Sudanese in Uganda accuse embassy of selective issuance of passports

The Sudanese Embassy in Uganda has been accused of declining to renew the passports of a section of Sudanese nationals based on their tribal alienation.

The Sudanese Embassy in Uganda has been accused of declining to renew the passports of a section of Sudanese nationals based on their tribal alienation.

Osman Mokhtar Mohammedi, one of the Sudanese refugees in Uganda whose origins trace back to Arab tribes in Darfur, told Radio Tamazuj that he travelled to Kampala, Uganda, because of the ongoing war in his country, Sudan.

However, he said he was surprised when his passport renewal application was rejected “based on his place of origin.”

Osman said, “I learned that a team from the passport police was present at the Sudanese Embassy to issue and renew identification documents for Sudanese in Uganda through the embassy’s website. I indeed submitted a request to renew my passport, like others who lost their documents due to the war or whose passport validity expired.”

He vividly recalled that on April 24th, he was scheduled for an interview with the passport police team at the Sudanese Embassy. After starting the renewal procedures, he was surprised when the responsible officer informed him that he was prohibited from the process and that they would not be able to renew his passport.

“When I inquired about the reason, the officer replied that I am banned by a ministerial decision numbered 54 for the year 2024, adding that the issue can only be addressed in Port Sudan.” 

Osman said he was puzzled by the officer’s suggestion that he send someone to Port Sudan to inquire and follow up on when the ban would be lifted.

He further stated, “The officer attributed the ban to my affiliation with a tribe classified as one of the breeding grounds for the Rapid Support Forces.”

Osman described what happened to him as “a violation of his rights” of a Sudanese citizen through the restriction of his movement and identity. 

He urged the Sudanese authorities to review the decision, which he said was unjust to individuals from some regions.

Another Sudanese citizen, who preferred to remain anonymous, told Radio Tamazuj that he had gone to the embassy to extend the validity of his passport. So, he approached the civil registry team responsible for issuing identification documents at the embassy, but the officers refused to extend the validity after discovering that he is from East Darfur State.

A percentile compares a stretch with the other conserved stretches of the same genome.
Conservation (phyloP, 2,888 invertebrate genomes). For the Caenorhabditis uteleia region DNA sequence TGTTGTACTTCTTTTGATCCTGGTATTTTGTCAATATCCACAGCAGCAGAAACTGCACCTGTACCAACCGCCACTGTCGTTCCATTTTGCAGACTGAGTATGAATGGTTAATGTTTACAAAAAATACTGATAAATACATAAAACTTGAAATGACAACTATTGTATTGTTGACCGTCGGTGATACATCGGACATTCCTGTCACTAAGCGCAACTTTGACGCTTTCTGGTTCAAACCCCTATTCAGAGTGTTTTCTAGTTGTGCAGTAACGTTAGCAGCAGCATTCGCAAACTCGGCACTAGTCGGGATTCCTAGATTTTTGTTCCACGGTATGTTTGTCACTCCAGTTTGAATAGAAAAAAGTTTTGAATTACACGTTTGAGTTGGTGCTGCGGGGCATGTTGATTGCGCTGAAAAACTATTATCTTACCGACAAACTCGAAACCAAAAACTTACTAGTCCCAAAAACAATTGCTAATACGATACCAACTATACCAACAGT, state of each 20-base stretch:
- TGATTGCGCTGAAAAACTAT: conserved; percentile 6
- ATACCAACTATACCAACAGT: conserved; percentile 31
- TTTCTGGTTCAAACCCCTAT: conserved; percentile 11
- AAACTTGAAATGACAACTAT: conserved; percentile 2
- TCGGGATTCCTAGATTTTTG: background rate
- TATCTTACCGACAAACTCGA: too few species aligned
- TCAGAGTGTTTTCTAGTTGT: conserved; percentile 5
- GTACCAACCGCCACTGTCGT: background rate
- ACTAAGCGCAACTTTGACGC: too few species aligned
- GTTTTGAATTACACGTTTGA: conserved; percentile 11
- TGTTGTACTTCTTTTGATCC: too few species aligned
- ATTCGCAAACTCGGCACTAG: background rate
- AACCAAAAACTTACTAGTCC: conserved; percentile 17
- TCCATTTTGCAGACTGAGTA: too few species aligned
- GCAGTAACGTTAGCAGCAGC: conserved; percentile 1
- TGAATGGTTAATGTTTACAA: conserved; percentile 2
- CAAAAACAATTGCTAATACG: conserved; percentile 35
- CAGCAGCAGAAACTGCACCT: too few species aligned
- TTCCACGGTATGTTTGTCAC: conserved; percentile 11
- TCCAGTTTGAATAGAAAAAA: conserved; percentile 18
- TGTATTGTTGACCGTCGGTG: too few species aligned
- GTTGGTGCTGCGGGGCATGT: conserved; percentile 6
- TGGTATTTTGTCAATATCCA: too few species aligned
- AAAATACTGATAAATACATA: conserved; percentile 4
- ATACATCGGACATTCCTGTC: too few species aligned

He added, “All my attempts over the past week have failed, despite some interventions from other people, they refused to extend the passport validity.”

In a press release, the Darfur Lawyers Association confirmed that they received several reports from Sudanese from various ethnicities in Sudanese regions about violations committed against them by the Sudanese passport authorities in Uganda.

The association heard the testimony of Osman Mokhtar Mohammedi, who confirmed that he was banned under Ministerial Decision No. 54 for 2024 due to his affiliation with one of the tribes in Darfur.

Meanwhile, the Sudanese Ministry of Foreign Affairs, in a statement, denied the claims, saying, “The allegations that some people have been denied passports based on their tribal origins and affiliation with the Rapid Support Forces are baseless.”

The Sudanese army and the paramilitary Rapid Support Forces (RSF) have been engaged in a war since last April that has resulted in 15,000 deaths and more than 8 million displaced and refugees, according to the UN.

Since the start of the civil war, thousands of homes, schools, hospitals, and other vital civilian structures have been destroyed, plunging the country into a severe humanitarian crisis and creating the world’s largest displacement crisis.